#Fahrenheit451: I tried. I really did.

 

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Fahrenheit 451

By: Ray Bradbury

My Rating: Two out of Five Stars

 

 

 

 

I tried. I really did.

I get it. I really do.

I was bored. I really was.

CENSORSHIP blah blah blah IMMEDIATE GRATIFICATION blah blah blah FORCED HAPPINESS blah blah blah KEEP FEELINGS TO YOURSELF blah blah blah BOOKS OPEN EYES blah blah blah SUPPRESSED INTELLECTUAL THINKING blah blah blah TOO MUCH GOVERNMENT CONTROL blah blah blah MONOLOGUE MONOLOGUE MONOLOGUE blah blah BORING.

No wonder high school kids hate to read.

Want to teach kids the same things but not bore them to tears? How about having them read The Hunger Games, The Knife of Never Letting Go, Uglies, Ready Player One, Enders Game, Wool, or The Giver. Does it need to be a “modern classic?” 1984 and A Brave New World have great stories and are excellent jumping-off points for discussion. Does it have to be Bradbury? How about The Exiles, one of the short stories in The Illustrated Man.

The best part of  was the forward by Neil Gaiman.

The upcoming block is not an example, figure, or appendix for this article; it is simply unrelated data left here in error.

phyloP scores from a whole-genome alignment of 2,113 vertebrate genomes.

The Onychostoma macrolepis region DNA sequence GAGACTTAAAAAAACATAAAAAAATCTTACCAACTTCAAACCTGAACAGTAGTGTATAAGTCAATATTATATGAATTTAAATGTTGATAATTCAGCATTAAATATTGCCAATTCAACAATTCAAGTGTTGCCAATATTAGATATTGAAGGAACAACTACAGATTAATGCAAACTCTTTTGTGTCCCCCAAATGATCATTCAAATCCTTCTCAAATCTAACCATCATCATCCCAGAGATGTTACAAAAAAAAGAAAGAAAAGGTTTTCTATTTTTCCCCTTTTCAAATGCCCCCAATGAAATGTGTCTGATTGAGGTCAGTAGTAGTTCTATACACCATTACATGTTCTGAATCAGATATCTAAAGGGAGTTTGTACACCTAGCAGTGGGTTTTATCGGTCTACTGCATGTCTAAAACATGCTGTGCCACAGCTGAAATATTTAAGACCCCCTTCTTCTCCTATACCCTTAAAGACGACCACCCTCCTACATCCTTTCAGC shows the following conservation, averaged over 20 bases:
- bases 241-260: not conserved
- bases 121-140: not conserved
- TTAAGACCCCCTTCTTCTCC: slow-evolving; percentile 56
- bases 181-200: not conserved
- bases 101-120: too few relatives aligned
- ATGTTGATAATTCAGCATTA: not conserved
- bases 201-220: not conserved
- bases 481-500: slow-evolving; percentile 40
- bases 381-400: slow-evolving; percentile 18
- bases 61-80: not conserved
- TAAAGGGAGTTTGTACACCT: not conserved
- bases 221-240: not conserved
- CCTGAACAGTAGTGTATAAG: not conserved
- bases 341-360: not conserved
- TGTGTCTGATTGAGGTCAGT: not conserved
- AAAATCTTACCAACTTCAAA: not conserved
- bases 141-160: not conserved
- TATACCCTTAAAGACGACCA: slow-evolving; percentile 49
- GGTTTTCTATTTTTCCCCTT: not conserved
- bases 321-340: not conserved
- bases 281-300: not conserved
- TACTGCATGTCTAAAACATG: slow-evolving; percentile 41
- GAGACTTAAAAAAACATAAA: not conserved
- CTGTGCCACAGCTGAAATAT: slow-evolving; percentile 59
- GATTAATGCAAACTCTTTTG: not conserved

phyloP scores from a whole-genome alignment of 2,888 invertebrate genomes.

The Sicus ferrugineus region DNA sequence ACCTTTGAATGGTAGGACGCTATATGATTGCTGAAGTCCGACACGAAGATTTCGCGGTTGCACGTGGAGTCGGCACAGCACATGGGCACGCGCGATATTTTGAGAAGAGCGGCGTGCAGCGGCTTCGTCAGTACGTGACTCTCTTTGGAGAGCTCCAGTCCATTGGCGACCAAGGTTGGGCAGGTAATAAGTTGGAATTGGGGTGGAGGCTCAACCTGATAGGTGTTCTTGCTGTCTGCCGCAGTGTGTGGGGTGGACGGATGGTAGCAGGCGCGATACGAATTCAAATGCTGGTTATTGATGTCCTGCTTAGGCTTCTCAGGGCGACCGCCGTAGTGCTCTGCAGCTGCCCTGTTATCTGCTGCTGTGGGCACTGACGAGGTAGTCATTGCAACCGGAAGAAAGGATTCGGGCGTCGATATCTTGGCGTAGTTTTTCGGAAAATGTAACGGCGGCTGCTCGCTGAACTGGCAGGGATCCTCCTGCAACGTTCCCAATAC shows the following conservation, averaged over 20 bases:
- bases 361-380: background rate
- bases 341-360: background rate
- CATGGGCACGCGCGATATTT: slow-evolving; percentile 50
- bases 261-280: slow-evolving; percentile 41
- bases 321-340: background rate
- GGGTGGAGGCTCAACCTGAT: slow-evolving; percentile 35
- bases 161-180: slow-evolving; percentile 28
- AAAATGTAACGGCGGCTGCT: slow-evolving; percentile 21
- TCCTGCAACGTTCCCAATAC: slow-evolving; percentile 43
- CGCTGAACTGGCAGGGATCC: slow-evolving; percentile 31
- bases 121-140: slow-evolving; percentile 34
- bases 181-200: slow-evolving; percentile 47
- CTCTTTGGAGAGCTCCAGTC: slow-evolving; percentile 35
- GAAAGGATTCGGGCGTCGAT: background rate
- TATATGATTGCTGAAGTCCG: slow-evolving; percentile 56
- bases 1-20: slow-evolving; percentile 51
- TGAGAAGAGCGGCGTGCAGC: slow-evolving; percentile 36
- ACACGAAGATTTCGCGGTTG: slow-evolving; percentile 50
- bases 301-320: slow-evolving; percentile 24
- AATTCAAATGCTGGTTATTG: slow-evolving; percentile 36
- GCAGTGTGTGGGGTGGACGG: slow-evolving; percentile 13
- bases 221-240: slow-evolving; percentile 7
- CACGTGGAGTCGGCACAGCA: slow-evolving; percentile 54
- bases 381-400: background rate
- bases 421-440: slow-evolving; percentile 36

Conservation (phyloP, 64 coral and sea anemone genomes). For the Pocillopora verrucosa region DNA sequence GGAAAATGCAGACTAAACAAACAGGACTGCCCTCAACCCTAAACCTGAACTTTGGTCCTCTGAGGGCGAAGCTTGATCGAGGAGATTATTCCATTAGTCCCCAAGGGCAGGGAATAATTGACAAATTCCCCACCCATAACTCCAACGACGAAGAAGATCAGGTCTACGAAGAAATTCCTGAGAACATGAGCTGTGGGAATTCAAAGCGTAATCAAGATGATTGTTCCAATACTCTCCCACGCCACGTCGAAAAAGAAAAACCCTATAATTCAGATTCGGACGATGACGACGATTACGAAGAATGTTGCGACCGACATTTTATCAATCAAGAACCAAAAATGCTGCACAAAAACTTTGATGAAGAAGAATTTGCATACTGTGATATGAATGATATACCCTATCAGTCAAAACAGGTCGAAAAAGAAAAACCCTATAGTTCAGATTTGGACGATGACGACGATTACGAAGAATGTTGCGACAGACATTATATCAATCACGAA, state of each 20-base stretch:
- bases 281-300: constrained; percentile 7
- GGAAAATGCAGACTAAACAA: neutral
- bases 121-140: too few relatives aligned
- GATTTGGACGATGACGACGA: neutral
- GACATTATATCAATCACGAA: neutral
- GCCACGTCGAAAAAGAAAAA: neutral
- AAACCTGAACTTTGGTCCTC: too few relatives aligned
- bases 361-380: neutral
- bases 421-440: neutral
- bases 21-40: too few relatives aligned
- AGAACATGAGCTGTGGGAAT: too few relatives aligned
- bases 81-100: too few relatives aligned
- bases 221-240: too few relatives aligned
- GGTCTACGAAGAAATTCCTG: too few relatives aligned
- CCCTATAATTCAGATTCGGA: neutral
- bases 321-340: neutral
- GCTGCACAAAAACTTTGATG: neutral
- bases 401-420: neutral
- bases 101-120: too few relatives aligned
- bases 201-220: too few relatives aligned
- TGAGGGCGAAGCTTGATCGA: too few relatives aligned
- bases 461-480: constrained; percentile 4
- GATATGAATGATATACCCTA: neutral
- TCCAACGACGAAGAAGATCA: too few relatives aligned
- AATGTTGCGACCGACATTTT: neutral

Now, I know some people love Fahrenheit and Ray Bradbury, so I reserve the right to change my mind in the future. Books change as we change. Maybe next time I’ll get it.

Maybe.

Happy Reading!

4 comments

  1. It’s been a long time since I read this one – at least four decades – and I know that my tastes have changed since then, as have those of the readers (my recent attempt at re-reading Asimov’s “Foundation” did not end well…) so I don’t remember any particular negative feelings about this book. Yet I was intrigued by your comment about kids finding it difficult to read because of these “classics” and was reminded of a comment from my nephew who had to read Fahrenheit last year and *hated* it. You have a point here: if we want kids to read, to enjoy and LOVE books, we have to give them stories they can feel more connected to.
    Thanks for sharing! 🙂

    Liked by 1 person

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